In the middle of last summer I made a bold claim, the Pittsburgh Penguins signing of Matt Cullen was an “inexpensive mistake.” If you’re looking for the article it can be found right here.
My biggest concern at the time was Cullen’s age and the potential for him to stop a younger forward from seeing NHL ice time. And that stems from the Penguins history of trusting veterans and ignoring their own young players. I also doubted Cullen’s foot speed at 39-years old and was not sure his legs would last through an 82 game season.
Well, it’s time to eat a slice of humble pie as Matt Cullen has looked more like the 29-year old version of himself than a 39-year old version. He has yet to miss a game this season and with other centers like Evgeni Malkin, Nick Bonino and Eric Fehr all suffering various injuries throughout the year, he’s been a very valuable part of the team.
Matt Cullen Stabilized Penguins When They Needed it Most
Through 77 games played Cullen has 13 goals, 13 assists, for a total of 26 points, is a plus+2 skater, has blocked shots and has an even-strength Corsi For percentage of 49.9. If you want to look at his point per-game production, .34, it’s his lowest rate since the 2003-04 season.
However, here’s where things get interesting, let’s look at Cullen’s point production not by game, but per-sixty minutes played at even strength. He’s produced 1.5 points per-sixty, which is just below his career average of 1.7 points per-sixty. But his goals per-sixty is actually .8, which is tied for the second highest mark in his career.
Matt Cullen has 13 goals.
Player with fewer goals include Ryan Getzlaf, Marian Gaborik, Eric Staal, Paul Stastny and Nick Foligno.
— Seth Rorabaugh (@SethRorabaugh) March 28, 2016
The reality is that the Penguins know he’s an older player and he can’t play the same amount of minutes he did earlier in his career. This season Cullen is getting 10.5 minutes of even-strength ice time per game, which is the lowest amount since the 2005-06 season.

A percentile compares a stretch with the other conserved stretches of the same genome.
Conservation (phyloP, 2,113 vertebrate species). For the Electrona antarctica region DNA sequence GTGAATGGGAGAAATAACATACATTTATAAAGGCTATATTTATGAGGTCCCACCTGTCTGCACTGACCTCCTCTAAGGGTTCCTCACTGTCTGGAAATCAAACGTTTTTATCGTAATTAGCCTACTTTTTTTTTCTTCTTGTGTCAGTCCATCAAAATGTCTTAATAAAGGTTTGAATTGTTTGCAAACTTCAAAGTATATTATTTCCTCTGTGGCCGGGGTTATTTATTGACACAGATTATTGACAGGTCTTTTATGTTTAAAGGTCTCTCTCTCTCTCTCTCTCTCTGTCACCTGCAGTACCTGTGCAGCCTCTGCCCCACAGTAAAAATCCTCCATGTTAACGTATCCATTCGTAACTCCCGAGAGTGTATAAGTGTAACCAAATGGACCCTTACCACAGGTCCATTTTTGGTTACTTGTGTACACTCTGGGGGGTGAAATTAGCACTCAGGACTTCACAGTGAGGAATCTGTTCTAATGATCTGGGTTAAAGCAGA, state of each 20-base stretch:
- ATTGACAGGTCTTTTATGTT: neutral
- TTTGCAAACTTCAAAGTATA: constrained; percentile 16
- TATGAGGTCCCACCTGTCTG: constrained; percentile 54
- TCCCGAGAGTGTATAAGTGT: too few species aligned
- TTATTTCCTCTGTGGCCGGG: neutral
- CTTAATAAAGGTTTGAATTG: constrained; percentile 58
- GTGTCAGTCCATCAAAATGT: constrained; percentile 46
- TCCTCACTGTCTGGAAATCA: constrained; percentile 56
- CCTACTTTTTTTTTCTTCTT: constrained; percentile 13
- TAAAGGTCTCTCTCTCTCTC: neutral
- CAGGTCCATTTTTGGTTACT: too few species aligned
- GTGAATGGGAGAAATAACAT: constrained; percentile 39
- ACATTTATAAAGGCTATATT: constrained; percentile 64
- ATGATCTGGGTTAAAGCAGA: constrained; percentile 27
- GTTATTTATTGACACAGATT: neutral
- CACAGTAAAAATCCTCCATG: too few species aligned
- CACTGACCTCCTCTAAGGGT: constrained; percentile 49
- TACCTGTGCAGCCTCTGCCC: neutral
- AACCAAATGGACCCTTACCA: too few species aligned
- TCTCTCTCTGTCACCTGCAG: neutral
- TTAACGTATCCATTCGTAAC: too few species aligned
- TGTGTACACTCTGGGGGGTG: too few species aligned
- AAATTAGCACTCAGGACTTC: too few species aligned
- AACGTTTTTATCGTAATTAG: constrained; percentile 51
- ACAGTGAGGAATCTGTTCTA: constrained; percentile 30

But like many players, Matt Cullen was hampered by Mike Johnston’s simple system early in the season. Take a look at this graphic from war-on-ice.com and look at the dramatic change in his point production per-sixty since Mike Sullivan became coach of the Penguins.
As you can imagine, the red line is where the coaching change was made. Since that point, Cullen has been producing points at a higher rate, and has a slightly improved Corsi For percentage of 50.1.
Add on that Cullen has been playing 2.5 minutes of penalty killing minutes per-game, his second highest amount of time since 2006-07 when he played 2.9 minutes on the kill. And a big part of the reason why Cullen’s overall point-production is down this season is to how he’s being used.
This season he’s played just 0.2 minutes per-game on the powerplay, now compare that to his career average of 2.6 minutes per-game and the numbers start to make sense. And he’s not playing with the highest quality of linemates either, 3.8 percent of the time he centers a line with Tom Kuhnhackl and Bryan Rust flanking him. His next most frequent linemates are Carl Hagelin and Phil Kessel, but they only have played 2.61% of the time.
This isn’t a knock on either of those players because Kuhnahackl and Rust have both been pleasant surprises and Hagelin and Kessel are known NHL commodities.
Overall, considering that Matt Cullen is playing on a one-year $800,000 contract, it’s a great value for the team. And admittedly probably the best move that general manager Jim Rutherford has made while working for the Penguins.
He’s been a stabilizer, especially with Pittsburgh’s rash of injuries down the middle and been a leader inside the locker room. From someone who doubted Cullen prior to the season, he’s absolutely proved me wrong and been one of the most inspiring story-lines with the Penguins this season.
Michael Pityk is an analyst who has written for numerous sites since beginning his professional career. He’s acted as a credentialed member of the media for the Philadelphia Phillies, Philadelphia Flyers, Pittsburgh Pirates and the Pittsburgh Penguins. His work has been featured in Sports Illustrated, The Sports Journal, MSN, PensLabyrinth, Montreal Hockey Talk, ESPN Pittsburgh, The Hockey Writers, Todays SlapShot and The Bleacher Report. He formerly was the editor of Pens Labyrinth and an analyst for The Sports Journal. Michael presently acts as an NHL Analyst for The Hockey Writers